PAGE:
For a substitute, simmer 2 cups of almond milk over low heat until the liquid reduces to 1 cup. (This is not a one-to-one alternative. You do need 2 cups of almond milk to make one cup of sweetened condensed milk.) To sweeten this up, you can add 2/3 cup of any type of sugar and mix. The 2 cups of almond milk adds a thickness and sugary flavor; however, the final dish when using almond milk will not be as rich in flavor and texture.

In a serving size, almond milk has 1.5 grams of total lipid fats and fatty acids compared to 5 grams in sweetened condensed milk, and almond milk contains 109.9 fewer calories.

Evaporated Milk

If you run out of sweetened condensed milk, simply substitute the same amount of evaporated milk for a one-to-one alternative. The consistency in the dish will be near the same, but the flavor will not taste as sweet. You can add sugar to the evaporated milk if you prefer to up the sweetness.

Coconut Milk

For those following a plant-based or dairy-free diet, you can substitute a 13.5-ounce can of full-fat coconut milk and 1/4 cup of sugar for a 14-ounce can of sweetened condensed milk. Whisk the two ingredients together and simmer for half an hour. Then stir the liquid until it thickens. Even though the dish’s flavor changes to add a slight taste of coconut, you still get the creamy texture that sweetened condensed milk offers.

Coconut milk also contains a variety of nutrients. Some notable ones include magnesium and potassium, which are important to muscle and heart health.

Powdered Milk

To substitute a 100-milliliter serving of sweetened condensed milk, you can mix 1/3 cup of powdered milk with 1/3 cup of hot water. Powdered milk is a shelf-stable powder and is used in a wide range of dairy applications.

The dish will not be as bold in flavor because of the lack of fat. You can add 2 tablespoons of butter to the mixture if that helps you reach your preferred creamy consistency. 

A Word From Verywell

When out of sweetened condensed milk or you have taken dairy out of your diet, you can whip up your favorite treats by using a number of substitutes. You can also turn a recipe into a plant-based dish that provides a similar finished taste and texture.

If you have no dietary restrictions that prevent you from consuming sweetened condensed milk, you can use the food in a nutrient-dense, balanced diet as long as you add it to recipes in moderation.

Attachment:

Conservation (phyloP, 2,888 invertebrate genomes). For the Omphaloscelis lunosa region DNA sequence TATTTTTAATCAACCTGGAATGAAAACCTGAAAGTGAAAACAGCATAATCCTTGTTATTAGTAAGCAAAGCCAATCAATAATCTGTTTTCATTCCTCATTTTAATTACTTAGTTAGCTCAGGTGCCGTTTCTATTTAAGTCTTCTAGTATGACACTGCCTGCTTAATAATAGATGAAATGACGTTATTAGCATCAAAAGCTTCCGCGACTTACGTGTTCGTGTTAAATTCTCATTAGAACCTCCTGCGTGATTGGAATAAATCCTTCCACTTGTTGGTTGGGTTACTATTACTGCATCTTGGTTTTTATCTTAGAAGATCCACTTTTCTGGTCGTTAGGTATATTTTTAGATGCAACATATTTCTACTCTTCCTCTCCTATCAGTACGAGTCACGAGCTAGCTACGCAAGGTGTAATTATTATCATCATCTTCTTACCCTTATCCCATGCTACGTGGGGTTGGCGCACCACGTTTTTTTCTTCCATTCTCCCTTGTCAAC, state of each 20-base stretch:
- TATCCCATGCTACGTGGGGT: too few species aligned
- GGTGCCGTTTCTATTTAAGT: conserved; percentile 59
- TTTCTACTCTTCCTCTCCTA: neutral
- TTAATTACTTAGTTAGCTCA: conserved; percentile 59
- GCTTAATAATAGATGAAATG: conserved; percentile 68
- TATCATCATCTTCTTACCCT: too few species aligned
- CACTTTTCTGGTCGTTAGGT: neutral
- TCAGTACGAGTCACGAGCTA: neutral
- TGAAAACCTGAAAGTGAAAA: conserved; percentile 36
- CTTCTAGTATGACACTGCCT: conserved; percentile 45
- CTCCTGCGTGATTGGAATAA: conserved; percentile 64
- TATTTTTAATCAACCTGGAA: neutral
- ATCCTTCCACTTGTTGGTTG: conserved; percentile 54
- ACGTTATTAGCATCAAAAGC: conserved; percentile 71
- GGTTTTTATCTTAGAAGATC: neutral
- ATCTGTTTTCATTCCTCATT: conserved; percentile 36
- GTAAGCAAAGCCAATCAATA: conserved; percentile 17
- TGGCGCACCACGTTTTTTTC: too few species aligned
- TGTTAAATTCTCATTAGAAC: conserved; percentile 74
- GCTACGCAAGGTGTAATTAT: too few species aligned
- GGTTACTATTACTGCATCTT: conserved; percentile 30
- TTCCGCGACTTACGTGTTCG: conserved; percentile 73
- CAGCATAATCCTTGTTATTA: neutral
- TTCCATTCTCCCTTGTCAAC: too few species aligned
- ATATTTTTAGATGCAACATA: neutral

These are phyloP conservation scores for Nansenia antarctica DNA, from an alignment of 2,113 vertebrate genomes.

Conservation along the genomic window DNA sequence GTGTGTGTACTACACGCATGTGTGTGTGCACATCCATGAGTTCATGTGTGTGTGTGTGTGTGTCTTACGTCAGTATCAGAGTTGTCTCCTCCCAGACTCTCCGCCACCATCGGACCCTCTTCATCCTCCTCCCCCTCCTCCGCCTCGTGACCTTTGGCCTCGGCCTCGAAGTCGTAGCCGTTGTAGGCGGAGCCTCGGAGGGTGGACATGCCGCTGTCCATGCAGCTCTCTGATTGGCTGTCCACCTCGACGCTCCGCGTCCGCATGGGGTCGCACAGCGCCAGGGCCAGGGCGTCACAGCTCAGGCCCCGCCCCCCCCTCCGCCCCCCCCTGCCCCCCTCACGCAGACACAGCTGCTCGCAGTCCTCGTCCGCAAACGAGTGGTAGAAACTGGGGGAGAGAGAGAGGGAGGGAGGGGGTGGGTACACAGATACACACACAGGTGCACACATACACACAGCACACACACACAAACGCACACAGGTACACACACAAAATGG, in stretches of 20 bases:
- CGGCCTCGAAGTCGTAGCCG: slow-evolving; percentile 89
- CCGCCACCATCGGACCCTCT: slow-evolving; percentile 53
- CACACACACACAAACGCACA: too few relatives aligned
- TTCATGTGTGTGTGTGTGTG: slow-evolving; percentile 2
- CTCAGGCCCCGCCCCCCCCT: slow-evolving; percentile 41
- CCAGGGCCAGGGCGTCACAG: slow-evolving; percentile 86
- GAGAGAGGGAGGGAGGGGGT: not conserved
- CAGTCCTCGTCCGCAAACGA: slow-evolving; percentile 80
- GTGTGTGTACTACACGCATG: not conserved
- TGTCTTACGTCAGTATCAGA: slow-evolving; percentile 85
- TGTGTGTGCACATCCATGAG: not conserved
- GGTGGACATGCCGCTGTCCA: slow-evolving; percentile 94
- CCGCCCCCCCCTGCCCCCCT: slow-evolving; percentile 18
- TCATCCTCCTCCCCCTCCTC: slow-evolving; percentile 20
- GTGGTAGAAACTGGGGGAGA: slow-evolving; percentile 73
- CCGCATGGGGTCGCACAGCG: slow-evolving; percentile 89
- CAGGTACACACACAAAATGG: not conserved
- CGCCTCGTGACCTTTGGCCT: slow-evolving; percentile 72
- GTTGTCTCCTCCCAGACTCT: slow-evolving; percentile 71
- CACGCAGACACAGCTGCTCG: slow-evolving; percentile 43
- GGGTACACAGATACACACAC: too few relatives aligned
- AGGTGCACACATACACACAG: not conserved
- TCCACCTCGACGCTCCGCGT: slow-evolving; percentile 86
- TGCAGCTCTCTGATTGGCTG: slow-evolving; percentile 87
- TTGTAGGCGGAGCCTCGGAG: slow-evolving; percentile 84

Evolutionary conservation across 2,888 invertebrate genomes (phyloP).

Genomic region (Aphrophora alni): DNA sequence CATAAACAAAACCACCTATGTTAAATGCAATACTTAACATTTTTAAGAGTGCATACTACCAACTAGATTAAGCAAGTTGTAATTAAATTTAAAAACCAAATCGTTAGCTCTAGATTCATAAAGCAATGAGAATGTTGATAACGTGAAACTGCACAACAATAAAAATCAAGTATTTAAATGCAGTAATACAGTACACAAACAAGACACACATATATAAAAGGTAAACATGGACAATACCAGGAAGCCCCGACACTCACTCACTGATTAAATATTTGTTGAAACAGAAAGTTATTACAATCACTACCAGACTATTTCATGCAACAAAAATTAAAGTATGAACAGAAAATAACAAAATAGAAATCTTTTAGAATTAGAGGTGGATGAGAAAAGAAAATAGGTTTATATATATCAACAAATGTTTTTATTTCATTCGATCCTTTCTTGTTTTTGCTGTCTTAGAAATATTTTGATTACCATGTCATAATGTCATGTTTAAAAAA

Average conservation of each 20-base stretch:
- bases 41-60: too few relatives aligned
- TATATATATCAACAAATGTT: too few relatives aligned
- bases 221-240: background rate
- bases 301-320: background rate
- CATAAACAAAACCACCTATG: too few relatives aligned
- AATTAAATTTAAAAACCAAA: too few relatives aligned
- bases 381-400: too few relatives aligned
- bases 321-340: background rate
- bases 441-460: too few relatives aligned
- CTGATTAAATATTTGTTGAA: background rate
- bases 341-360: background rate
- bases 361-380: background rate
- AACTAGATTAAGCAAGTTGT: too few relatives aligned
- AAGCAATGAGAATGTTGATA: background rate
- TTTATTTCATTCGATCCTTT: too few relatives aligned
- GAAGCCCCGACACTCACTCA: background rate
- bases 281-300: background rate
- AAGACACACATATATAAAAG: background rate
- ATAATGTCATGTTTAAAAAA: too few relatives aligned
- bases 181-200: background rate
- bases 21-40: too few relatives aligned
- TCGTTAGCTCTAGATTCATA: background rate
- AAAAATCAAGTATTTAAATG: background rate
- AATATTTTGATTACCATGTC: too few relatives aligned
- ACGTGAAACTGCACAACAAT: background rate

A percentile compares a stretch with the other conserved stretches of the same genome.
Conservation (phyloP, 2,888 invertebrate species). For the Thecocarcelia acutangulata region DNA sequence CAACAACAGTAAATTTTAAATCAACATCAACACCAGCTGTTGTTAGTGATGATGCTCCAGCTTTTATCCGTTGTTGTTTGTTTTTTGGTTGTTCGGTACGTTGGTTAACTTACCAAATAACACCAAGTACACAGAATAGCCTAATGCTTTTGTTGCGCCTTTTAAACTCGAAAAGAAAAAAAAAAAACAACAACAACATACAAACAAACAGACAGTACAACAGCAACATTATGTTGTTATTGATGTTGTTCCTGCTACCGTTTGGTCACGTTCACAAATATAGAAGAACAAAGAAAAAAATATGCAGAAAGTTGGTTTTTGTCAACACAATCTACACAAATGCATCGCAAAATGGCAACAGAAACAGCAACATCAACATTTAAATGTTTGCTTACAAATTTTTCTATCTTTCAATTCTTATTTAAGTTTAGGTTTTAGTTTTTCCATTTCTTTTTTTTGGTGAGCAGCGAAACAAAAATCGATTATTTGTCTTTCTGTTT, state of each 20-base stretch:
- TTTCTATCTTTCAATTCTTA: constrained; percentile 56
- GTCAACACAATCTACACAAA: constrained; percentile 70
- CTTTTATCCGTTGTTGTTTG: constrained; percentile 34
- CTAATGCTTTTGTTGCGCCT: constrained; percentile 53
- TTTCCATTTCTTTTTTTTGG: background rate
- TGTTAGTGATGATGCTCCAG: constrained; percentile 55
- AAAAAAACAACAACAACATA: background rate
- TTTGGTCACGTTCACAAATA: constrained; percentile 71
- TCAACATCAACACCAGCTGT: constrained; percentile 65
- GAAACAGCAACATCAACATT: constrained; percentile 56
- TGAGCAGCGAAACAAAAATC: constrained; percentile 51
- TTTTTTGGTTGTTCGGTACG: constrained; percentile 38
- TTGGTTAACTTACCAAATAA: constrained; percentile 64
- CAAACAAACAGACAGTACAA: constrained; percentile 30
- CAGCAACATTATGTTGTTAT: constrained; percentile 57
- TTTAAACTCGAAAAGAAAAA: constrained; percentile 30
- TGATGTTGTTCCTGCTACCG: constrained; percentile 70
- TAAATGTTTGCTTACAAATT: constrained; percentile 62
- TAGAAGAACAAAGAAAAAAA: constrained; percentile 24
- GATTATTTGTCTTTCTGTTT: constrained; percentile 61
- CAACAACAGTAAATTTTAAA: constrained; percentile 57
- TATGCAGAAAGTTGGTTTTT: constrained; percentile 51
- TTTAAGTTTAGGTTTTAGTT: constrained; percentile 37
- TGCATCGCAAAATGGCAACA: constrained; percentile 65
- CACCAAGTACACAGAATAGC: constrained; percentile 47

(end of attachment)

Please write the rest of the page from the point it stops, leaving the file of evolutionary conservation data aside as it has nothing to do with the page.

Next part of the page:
10 Sources
Verywell Fit uses only high-quality sources, including peer-reviewed studies, to support the facts within our articles. Read our editorial process to learn more about how we fact-check and keep our content accurate, reliable, and trustworthy.
  1. Jouki M, Jafari S, Jouki A, Khazaei N. Characterization of functional sweetened condensed milk formulated with flavoring and sugar substituteFood Sci Nutr. 2021;9(9):5119-5130. doi:10.1002/fsn3.2477

  2. USDA. Sweetened condensed milk.

  3. Dietary Guidelines for Americans. Cut down on added sugars.

  4. American Heart Association. How much sugar is too much?

  5. Vanga SK, Raghavan V. How well do plant based alternatives fare nutritionally compared to cow’s milkJ Food Sci Technol. 2018;55(1):10-20. doi:10.1007/s13197-017-2915-y

  6. Today's Dietitian. Spotlight on lactose-free dairy.

  7. USDA. Almond milk cooking, almond.

  8. National Institutes of Health, Office of Dietary Supplements. Potassium.

  9. National Institutes of Health, Office of Dietary Supplements. Magnesium.

  10. American Dairy Products Institute. Nonfat dried milk and skim milk powder—all the same or different?

Additional Reading

By Jennifer Purdie, M.Ed
Jennifer Purdie, M.Ed, is a certified personal trainer, freelance writer, and author of "Growth Mindset for Athletes, Coaches and Trainers."